Just before I started writing my previous post, I had this pesky thought creep in while musing about putting my ministry career on hold for the time being. I can get lost in thought about the things I’d do differently or the way that I wish things were headed. In the midst of my reverie, seemingly out of nowhere, came the question, “What if it’s not a blip?” meaning, what if this isn’t a temporary arrangement? What if this isn’t a minor detour from the path I had set out for my life? What if this changes everything for the rest of my life? What if this path is my life?
I honestly wasn’t prepared for that question. It hadn’t occurred to me. Perhaps I just didn’t want to accept that things might never be as I expected them to be. Nevertheless, this question has haunted me, as perhaps it has haunted some of you, too.
I mentioned in my previous post that we can have minor blips that change the course of our day. What about those things that change our lives? Not a minor illness, but a chronic one. Not a spat with a loved one, but a shattered relationship. Not a fender-bender, but an accident that leaves us feeling permanent pain and consequences. Permanently closed doors and unanswered prayers. What if the light and momentary sufferings are neither light nor momentary? What if it’s not a blip? What then?
As I prayerfully pondered this question a few days later, the first thing that occurred to me is that I need to find a way to live here. Not just grin and bear it, but to actually grow and thrive in this unexpected place. When my life takes an unexpected turn, it’s easy to assume that I need to hunker down and wait for the storm to pass and the return to my regularly scheduled programming. But sometimes it won’t pass. Sometimes it’s not a season. I don’t want to live a life hunkered down waiting for something that will never come. That path doesn’t take me anywhere except bitterness and regret.
I need to thrive here, even if it isn’t the “there” I want.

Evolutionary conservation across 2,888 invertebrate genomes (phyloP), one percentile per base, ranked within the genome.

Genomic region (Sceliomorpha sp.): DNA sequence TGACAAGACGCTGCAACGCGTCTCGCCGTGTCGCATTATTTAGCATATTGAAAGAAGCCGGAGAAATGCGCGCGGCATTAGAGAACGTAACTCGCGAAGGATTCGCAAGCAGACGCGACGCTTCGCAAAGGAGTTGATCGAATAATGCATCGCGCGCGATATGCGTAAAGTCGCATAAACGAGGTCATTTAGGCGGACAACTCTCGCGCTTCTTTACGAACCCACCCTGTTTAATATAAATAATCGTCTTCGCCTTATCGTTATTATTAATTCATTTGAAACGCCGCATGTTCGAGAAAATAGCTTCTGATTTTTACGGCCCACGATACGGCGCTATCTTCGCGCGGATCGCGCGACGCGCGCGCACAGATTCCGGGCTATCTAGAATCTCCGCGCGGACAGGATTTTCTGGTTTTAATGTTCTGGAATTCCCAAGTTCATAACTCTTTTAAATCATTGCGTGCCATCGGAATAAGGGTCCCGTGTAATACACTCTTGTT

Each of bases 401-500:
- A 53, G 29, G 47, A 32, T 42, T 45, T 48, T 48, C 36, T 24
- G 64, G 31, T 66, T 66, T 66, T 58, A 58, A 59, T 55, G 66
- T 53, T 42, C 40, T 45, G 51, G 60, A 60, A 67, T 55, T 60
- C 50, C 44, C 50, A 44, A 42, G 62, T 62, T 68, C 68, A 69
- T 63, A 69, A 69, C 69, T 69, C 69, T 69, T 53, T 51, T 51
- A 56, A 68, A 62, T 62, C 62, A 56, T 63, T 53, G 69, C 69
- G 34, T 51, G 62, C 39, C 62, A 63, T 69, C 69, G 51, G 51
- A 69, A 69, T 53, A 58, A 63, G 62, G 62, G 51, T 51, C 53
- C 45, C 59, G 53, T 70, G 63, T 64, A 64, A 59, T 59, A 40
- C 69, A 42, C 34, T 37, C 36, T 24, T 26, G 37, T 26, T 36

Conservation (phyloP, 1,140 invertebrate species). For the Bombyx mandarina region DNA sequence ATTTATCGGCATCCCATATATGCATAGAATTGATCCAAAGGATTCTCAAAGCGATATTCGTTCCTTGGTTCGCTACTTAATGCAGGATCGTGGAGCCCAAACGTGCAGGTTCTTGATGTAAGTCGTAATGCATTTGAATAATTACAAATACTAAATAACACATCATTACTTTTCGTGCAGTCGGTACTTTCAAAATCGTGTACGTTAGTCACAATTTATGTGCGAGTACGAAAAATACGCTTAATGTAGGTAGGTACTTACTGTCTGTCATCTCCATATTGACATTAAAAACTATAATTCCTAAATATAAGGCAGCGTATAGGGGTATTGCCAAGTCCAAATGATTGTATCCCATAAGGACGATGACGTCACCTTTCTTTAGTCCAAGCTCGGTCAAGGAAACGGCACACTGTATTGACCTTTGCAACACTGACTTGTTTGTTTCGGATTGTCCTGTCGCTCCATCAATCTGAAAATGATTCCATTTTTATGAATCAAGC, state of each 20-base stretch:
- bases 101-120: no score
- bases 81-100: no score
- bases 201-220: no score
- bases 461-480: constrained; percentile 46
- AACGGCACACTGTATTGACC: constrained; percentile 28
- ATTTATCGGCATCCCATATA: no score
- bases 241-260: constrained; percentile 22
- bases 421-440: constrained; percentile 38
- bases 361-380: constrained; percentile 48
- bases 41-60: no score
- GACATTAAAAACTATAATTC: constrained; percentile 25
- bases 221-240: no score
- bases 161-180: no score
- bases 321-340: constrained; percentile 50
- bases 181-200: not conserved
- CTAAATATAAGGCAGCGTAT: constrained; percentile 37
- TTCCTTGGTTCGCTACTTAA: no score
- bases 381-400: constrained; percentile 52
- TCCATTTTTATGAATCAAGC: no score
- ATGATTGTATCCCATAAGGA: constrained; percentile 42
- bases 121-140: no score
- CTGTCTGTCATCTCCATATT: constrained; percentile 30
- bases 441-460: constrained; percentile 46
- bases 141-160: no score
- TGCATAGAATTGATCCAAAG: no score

Hebrews 11 talks about several people who demonstrated powerful faith as they followed the Lord. The chapter ends somewhere unexpected, however: “All these people earned a good reputation because of their faith, yet none of them received all that God had promised” (Hebrews 11:39, emphasis mine). They didn’t end up where they thought either in spite of their faithfulness.
The very next verses offer encouragement and guidance for us today in the times when our struggles are not a blip.
Therefore, since we are surrounded by such a huge crowd of witnesses to the life of faith, let us strip off every weight that slows us down, especially the sin that so easily trips us up. And let us run with endurance the race God has set before us. We do this by keeping our eyes on Jesus, the champion who initiates and perfects our faith. Because of the joy awaiting him, he endured the cross, disregarding its shame. Now he is seated in the place of honor beside God’s throne. Think of all the hostility he endured from sinful people; then you won’t become weary and give up. Hebrew 12:1-3
When it’s not a blip, keep going. Strip off every weight. Strip off unmet expectations. Strip off “what ifs” and “if onlys”. Strip off the (not-so) secret longings for another life. Strip off the idols we secretly harbor believing they’ll give our life meaning, without which there’s no reason to go on. Strip off the sin that binds you, entwines you, and defines you. Strip it all off and run forward. Let it go. The more you’re holding on to from the life you wish you had, the harder it is to embrace the real life before you.
When it’s not a blip, keep your eyes on Jesus. Fix your eyes on the one who stripped off his divine privileges, took on the nature of a slave, and humbled himself to death because his eyes were fixed on God the Father and on you. Fix your eyes on the one who came to earth for you even though you weren’t even thinking of him. Fix your eyes on the one who is interceding for you in your moments of weakness, so that you might be strengthened and continue to run. Fix your eyes on the one who beckons you towards eternity, where he waits at the right hand of the Father to usher you into glory.
In all this, when it’s not a blip, remember you’re not alone. The author of Hebrews tells us stories of faithful people who kept going (the cloud of witnesses), whose eyes were fixed on the Lord because we need to know we’re not in this alone. People of faith have gone before us, giving their whole lives for the very same Jesus we serve. People of faith surround us, strengthening us when we are weak and in turn being strengthened by our faith in their moments of struggle. People of faith come behind us, watching our faith, emulating us as we follow Jesus.
When it’s not a blip, keep going, eyes fixed on Jesus, arms linked with the faithful so that you might thrive in this fallen world until you step into the next to hear, “Well done, good and faithful servant.”
So take a new grip with your tired hands and strengthen your weak knees. Mark out a straight path for your feet so that those who are weak and lame will not fall but become strong.